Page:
Study examines why new lung cancer treatment is effective for some patients but not others
Genetic test sought to identify patients most likely to respond
NEW YORK, March 15, 2004 -- A new anti-cancer agent, gefinitib (Iressa), recently received FDA approval for patients with advanced non-small cell lung cancer (NSCLC) after a series of clinical trials and an expanded access program led by researchers at Memorial Sloan-Kettering Cancer Center (MSKCC). The compound is designed to target and block the activity of the tyrosine kinase enzyme that signals the epidermal growth factor receptor (EGFR), telling the cancer cells to grow, divide, and spread. Gefinitib shrunk tumors in only ten percent of the NSCLC patients, although the enzyme is believed to be present and activated in most NSCLC patients. The results raised the questions - why wasn't the drug effective in more patients and could physicians predict who would respond to the drug?
The MSKCC researchers took a retrospective review of the characteristics of their patients in the three trials to analyze the features that were associated with sensitivity to the drug. They found that gefitinib worked best in individuals who had never smoked, had a type of non-small cell lung cancer called bronchioloalveolar cell carcinoma, and were female. Their results, published in the March 15 issue of the Journal of Clinical Oncology, may provide clues to the mechanisms involved in both the drug response and in possible tobacco-related genetic changes in lung cancer. This information could help physicians select those patients who will most benefit from the drug and also provide information that could lead to development of a molecular screen to grade expression and over-expression of EGFR tyrosine kinase inhibitor, much like one used to measure HER2 neu for breast cancer patients.
"We saw a wide range of patient sensitivity and benefit with gefinitib during our trials and we wanted to understand why," said Vincent Miller, MD, a medical oncologist at MSKCC and the study's first author. "It seemed clear that there must be a biological difference between the patients who responded to the compound and those who did not. Having some clinical features to refine decision making while we try to develop a more definitive molecular fingerprint, is of prime importance for our patients."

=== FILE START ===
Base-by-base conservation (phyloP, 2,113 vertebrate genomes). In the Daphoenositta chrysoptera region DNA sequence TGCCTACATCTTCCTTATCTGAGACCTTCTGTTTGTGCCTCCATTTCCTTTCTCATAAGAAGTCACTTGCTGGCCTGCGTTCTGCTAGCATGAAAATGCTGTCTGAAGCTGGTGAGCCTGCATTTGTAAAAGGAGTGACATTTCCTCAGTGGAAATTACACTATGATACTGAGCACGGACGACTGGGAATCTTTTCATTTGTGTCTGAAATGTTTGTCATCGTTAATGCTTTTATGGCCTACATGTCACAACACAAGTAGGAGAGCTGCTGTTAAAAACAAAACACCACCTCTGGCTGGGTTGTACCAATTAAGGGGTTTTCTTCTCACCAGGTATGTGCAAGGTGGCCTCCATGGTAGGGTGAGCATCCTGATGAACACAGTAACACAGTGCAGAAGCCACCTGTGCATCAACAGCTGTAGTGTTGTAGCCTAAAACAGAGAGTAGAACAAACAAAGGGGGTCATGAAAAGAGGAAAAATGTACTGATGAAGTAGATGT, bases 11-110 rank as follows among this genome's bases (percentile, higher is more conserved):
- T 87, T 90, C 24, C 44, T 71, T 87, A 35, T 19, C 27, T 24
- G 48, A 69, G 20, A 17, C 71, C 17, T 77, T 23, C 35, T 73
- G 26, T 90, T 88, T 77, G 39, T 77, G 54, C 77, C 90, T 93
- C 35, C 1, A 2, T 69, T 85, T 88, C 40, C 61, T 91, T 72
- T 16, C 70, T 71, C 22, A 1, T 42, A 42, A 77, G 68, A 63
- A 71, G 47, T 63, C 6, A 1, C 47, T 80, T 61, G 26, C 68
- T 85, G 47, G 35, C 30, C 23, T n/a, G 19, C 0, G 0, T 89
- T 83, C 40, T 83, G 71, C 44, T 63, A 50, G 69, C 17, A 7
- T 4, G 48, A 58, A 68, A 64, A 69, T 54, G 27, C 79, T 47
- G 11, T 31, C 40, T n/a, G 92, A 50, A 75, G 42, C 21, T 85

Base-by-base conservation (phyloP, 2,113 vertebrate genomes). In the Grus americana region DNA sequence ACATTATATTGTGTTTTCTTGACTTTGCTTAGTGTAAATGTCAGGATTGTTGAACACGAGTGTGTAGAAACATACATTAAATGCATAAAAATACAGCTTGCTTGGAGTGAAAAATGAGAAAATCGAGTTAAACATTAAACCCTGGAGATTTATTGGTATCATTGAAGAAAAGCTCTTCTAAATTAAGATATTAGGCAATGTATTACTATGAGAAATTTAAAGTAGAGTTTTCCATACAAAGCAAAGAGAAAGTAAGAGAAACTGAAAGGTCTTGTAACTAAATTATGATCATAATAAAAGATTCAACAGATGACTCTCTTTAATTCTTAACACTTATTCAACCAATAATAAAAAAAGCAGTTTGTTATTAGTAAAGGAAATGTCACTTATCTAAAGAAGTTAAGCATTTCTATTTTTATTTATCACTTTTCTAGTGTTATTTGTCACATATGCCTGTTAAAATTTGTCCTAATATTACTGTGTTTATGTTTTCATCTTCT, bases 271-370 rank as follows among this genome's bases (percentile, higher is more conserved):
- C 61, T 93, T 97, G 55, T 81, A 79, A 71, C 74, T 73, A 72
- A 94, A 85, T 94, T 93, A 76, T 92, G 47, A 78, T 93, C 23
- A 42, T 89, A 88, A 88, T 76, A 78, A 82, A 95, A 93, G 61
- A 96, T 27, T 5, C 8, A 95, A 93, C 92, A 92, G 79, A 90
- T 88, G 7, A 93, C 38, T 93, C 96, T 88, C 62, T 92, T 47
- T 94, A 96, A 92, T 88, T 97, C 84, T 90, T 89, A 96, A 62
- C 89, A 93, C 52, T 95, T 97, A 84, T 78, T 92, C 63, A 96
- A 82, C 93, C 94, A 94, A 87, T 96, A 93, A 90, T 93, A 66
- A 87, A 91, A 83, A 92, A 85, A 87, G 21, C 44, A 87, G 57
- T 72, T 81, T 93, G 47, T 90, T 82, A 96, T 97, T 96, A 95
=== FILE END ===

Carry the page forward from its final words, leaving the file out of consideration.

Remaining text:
An inter-disciplinary team of MSKCC oncologists, thoracic surgeons, pathologists and radiologists reviewed 139 patients with NSCLC who participated in three separate clinical trials of gefinitib at the Center. They found that 21 patients or 15 percent experienced partial responses as seen radiographically. The patients were then divided into categories that included: those who had adenocarcinoma with bronchioloalveolar features as compared to those who had other adenocarcinomas; those who had adenocarcinoma as compared to those with other NSCLC; those who never smoked as compared to those who smoked at some time or smoke currently. They also looked at the response according to the gender of the patient.
There were distinct differences in the activity of the drug when evaluated by these sub-sets. Multivariable analyses found two factors stood out as independent predictors of patient response. They were having adenocarcinoma with any bronchioloalveolar features and having never smoked.
"In this single center study, the clinical, pathologic, and radiologic assessments were more consistent and uniform, allowing us to revisit data in a manner that would not be possible in a multi-center trial," explained Robert Heelan, MD, a radiologist and senior author of the study.
Mark Kris, MD, lead investigator of the Phase II, multi-center trial of gefitinib and chief of thoracic oncology at MSK said the analysis will encourage future study of the factors that will define the molecular characteristics of NSCLC. "This raises the hope that this disease can be fought even more effectively," said Dr. Kris.
Source: Eurekalert & othersLast reviewed: By John M. Grohol, Psy.D. on 21 Feb 2009
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